Stephen Tufts is the young entrepreneur behind local company Dickie’s Ginger, which produces affordable ginger beer made with real ginger and lemon. What started as a complaint about the city's lack of decent ginger beer grew into an epicurean favourite, gracing The Globe and Mail’s recommended foodie gift list in December.
In anticipation of our upcoming High School issue (and in celebration of all things ginger), SAD Mag’s Nana Heed sat down with Tufts to talk life as an overachieving kid growing up in small town BC.
SAD Mag: Tell us where you’re from.
Stephen Tufts: I’m from Summerland, British Columbia, Canada—in the Okanagan. It’s right north of Penticton.
SM: What was it like growing up in Summerland?
ST: It was really pretty, staggeringly pretty. Just a lot of opportunities for play throughout every age group. My high school was well-rounded. I don’t think most places have as good of a public high school in terms of the programs. Summerland seemed to be the place where people that had success moved to and had a connection to a city and a bigger, broader life before they ended up there. Our family was not by any means wealthy...but I think the town of Summerland was.
SM: How do you look back on high school now?
ST: It was fine. I had an okay time. I think I always knew I was never going to have an attachment to it. My mind was always in the future. Not in a negative way, it was just always like ‘This is high school, this is now, it’s all kind of silly, it’s all really not that important’.
SM: Do you find you’ve distanced yourself from who you were back in high school?
ST: When you asked me to do this, I did start thinking back on high school a little bit, and the thought that coalesced in my mind is that I never really had a group. I had a lot of different friend circles but it seemed like I was always the odd man out. It was interesting to see that I never really had a tribe—I like having a diversity of friends and experiences. Because everything’s interesting. There’s something cool in every different subculture. I was a really overachieving kid, as well. I was taken out of class for the gifted program and would go do logic puzzles because I wouldn’t shut up because I was bored all the time. I function well within paradox and plurality; I’ve always been that way.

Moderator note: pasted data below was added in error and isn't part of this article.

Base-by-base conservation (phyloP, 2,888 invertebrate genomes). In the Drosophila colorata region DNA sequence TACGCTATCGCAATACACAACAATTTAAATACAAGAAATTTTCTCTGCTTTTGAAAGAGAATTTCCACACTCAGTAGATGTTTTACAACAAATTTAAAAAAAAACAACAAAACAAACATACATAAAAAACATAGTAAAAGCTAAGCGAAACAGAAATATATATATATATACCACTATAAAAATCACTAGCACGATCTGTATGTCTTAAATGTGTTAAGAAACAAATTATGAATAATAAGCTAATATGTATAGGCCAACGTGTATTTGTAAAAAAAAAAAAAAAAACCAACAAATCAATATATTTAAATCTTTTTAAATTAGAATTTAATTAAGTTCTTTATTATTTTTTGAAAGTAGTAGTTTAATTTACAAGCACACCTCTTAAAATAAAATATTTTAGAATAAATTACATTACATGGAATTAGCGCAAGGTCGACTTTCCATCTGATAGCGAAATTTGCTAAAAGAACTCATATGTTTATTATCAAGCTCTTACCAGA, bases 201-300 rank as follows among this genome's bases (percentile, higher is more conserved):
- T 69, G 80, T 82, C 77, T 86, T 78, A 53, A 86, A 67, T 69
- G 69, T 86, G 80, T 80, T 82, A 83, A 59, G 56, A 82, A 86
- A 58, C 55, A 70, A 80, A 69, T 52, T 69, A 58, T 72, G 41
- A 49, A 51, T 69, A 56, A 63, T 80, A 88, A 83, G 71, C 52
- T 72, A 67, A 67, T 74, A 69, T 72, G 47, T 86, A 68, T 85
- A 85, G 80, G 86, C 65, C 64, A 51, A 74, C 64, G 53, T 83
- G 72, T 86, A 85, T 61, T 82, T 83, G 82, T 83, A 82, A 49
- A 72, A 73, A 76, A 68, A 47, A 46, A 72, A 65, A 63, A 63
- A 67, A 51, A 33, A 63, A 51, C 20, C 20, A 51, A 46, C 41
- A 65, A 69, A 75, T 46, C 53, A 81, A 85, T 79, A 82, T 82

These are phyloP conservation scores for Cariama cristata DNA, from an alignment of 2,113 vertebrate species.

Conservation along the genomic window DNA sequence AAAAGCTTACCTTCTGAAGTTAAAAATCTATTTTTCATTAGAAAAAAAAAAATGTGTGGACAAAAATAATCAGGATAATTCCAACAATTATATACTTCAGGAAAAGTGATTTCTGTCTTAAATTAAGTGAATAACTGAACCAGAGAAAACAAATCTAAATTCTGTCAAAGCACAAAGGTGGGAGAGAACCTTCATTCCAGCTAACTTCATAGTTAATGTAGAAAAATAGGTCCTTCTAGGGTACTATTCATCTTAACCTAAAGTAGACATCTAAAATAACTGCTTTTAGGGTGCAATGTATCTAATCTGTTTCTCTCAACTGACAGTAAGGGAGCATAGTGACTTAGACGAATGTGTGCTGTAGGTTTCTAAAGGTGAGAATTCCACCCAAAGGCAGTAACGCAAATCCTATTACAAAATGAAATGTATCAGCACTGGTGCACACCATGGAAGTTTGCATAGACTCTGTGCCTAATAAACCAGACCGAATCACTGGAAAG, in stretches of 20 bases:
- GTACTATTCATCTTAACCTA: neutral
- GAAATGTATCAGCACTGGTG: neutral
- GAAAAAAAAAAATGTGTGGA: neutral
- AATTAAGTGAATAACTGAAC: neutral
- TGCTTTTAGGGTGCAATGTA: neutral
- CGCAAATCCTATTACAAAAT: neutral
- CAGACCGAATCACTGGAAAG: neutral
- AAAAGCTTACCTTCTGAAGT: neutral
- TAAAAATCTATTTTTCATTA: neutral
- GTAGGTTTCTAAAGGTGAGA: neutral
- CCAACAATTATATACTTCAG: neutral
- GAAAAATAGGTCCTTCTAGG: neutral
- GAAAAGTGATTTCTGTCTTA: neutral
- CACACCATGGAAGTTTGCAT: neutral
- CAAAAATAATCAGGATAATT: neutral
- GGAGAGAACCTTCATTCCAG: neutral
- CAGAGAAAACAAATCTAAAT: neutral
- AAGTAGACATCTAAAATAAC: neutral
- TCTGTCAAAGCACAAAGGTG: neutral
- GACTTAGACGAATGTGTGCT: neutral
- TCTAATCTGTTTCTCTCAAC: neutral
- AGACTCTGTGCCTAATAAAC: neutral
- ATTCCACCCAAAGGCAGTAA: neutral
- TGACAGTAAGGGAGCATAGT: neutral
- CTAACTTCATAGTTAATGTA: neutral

SM: Say you have a hierarchy of all of the things that have happened in your life from birth until now. Where would you place high school on the spectrum?
ST: I had no pretense of having any nostalgia for it even while I was in it. I never looked at it as being this big, formative, huge thing that affects you. It just felt like I got older every year and things changed. I think you have to have a really fucked up time in high school or have it be the best time of your life for it to resonate that way. For me it was neither. It wasn’t the best time of my life, it wasn’t the worst time of my life, it was just a time in my life.
SM: Why is there such a [social] narrative about high school? Why make it such a big deal?
ST: I don’t know. I guess when I see a movie about high school I see it more about a time in your life and less about the institution of high school. Maybe that’s avoiding the answer, but I think high school doesn’t matter. It’s that you’re fifteen. That’s what matters.
Dickie’s Ginger is sold in retail stores and restaurants across Vancouver and at local farmer’s markets. Find out more at dickiesginger.com or follow Stephen Tufts on Instagram and Twitter at @dickiesginger.
SAD Mag is launching our High School edition on February 13 at the Remington Gallery. Join us for an evening of nostalgic school dance fun (minus the crying in the bathroom), magazines, music, drag, drinks, snacks, and more. Event details here.